Slim but tough with a long 5.5-inch screen, the Poptel P10 can take the knocks and proved itself useful on a waterlogged building site.
Rugged, yet compact
Decent memory and CPU performance
Side button enables instant photography
Great value for money
Fingerprint reader is frustrating
Low screen resolution
Battery could be bigger
No wireless charging, or Face ID
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Online Chinese retailer, Gearbest, sent us the sample and sells the Poptel P10 for $260 at the time of writing. Note that, while this price includes delivery, it is exclusive of any taxes that may be levied by HMRC or the courier companies on behalf of the vendor. Want to buy tech from online Chinese retailers? Read this first.
The follow up phone to Poptel’s impressive P9000 Max is another rugged number, and amazingly, it’s even more affordable. Indeed, it is one of the cheapest IP68-rated handset we have come across with this set of components. Although the screen size is the same at 5.5-inches, its dimensions are smaller and the specifications are a step down too.
The P10’s battery is less than half the capacity of Poptel’s flagship phone, for example, but by bringing the price down even further, it could be just the thing for anyone who works in a particularly phone-unfriendly environment. We’re thinking of building sites, fishing boats and anywhere that a phone could get lost or broken in the line of duty.
With its reinforced polycarbonate case, a fairly decent battery and features like a hard button for instant gloves-on access to the camera, it certainly seems to have all the hallmarks of a rugged phone, but without the premium price tag.
Rugged phones tend to be a bit chunkier than your average handset, but that’s not the case here. The Poptel P10 is only 12mm thick and there’s only just enough of a bezel around the 5.5-inch screen to protect it. The 18:9 aspect ratio makes it a narrower than the P9000 Max, which has a 16:9 5.5-inch screen. The case is a shock-resistant combination of rubber and metal with textured plastic covering the rear panel and it comes in three colours: grey, blue and high-visibility orange.
The metal side panels could be unscrewed using a tiny precision Torx screwdriver, but we wouldn’t recommend it and there’s no screwdriver in the box. On one side panel you have the on-off switch and volume rocker and on the other is the SIM slot that can actually take two nano SIMs and a microSD card. There’s also a function button that fires up the camera and activates the shutter button without having to unlock the phone, which is really useful if you are in a hazardous situation, or wearing gloves.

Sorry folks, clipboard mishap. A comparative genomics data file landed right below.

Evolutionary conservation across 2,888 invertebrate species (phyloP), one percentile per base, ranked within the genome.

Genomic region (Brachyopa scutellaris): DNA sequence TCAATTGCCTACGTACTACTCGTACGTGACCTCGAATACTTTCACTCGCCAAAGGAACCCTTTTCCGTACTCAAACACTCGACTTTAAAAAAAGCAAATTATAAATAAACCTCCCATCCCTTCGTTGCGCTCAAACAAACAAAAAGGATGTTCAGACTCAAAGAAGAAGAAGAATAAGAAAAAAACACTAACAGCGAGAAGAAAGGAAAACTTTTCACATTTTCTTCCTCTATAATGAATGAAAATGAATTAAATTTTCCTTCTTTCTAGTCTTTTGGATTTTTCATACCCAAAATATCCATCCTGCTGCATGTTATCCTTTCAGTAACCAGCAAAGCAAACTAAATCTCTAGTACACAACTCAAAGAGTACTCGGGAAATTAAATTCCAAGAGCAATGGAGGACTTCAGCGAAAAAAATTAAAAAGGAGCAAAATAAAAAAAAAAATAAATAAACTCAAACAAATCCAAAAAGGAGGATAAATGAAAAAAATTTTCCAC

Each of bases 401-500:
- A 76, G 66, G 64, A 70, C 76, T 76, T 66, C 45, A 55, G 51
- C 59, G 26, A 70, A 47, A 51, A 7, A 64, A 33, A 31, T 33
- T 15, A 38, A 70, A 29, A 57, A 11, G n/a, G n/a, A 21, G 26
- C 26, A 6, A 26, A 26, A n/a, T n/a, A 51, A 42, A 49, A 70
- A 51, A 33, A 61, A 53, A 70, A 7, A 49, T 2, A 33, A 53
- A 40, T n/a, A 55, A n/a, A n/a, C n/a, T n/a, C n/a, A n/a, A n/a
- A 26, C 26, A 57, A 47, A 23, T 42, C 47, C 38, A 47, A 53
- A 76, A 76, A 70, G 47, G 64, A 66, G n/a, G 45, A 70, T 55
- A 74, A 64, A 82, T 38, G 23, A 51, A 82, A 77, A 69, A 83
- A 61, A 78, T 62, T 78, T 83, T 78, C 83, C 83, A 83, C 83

The micro USB port and headphone jack are hidden behind waterproof flaps at the bottom edge of the phone and on the back you can see the camera, flash/torch and fingerprint reader. With this being a budget model, there’s no double lens, or heart rate monitor and that fingerprint reader is not very good at reading fingerprints.
Here are the full specs of the Poptel P10:
CPU: ARM MT6763V
GPU: ARM Mali-G71 MP2
Screen size: 5.5-inch
Resolution: 1280 x 640
Dimensions: 155 x 75 x 12mm
Rear camera: 13MP
Front camera: 8MP
OS: Android 8.1.0
For a budget handset, the Poptel P10 is quite well specified with plenty of memory headroom and enough processor power to notch up respectable scores in our various bench tests. It’s certainly enough to run the latest version of Android 8.1 without a hitch. In this case Oreo has been restyled well by Poptel’s skin.
The screen is a good size, although the ratio of 18:9 is controversial. While it’s great for scrolling and 3D gaming and makes the device narrower and therefore easier to hold, it’s not a good fit for content made in 16:9. And with a resolution of 1280 x 640, this display is not even HD quality.
The cameras are fairly basic too, with no dual lens arrangement, but the main camera captures surprisingly sharp 13MP images. In terms of features, we really appreciate the function button being assigned to the camera, but it’s a pity there’s no Face ID software for unlocking the phone without using your finger.
Jim is a seasoned expert when it comes to testing tech. From playing a prototype PlayStation One to meeting a man called Steve about a new kind of phone in 2007, he’s always hunting the next big thing at the bleeding edge of the electronics industry. After editing the tech section of Wired UK magazine, he is currently specialising in IT and voyaging in his VW camper van.
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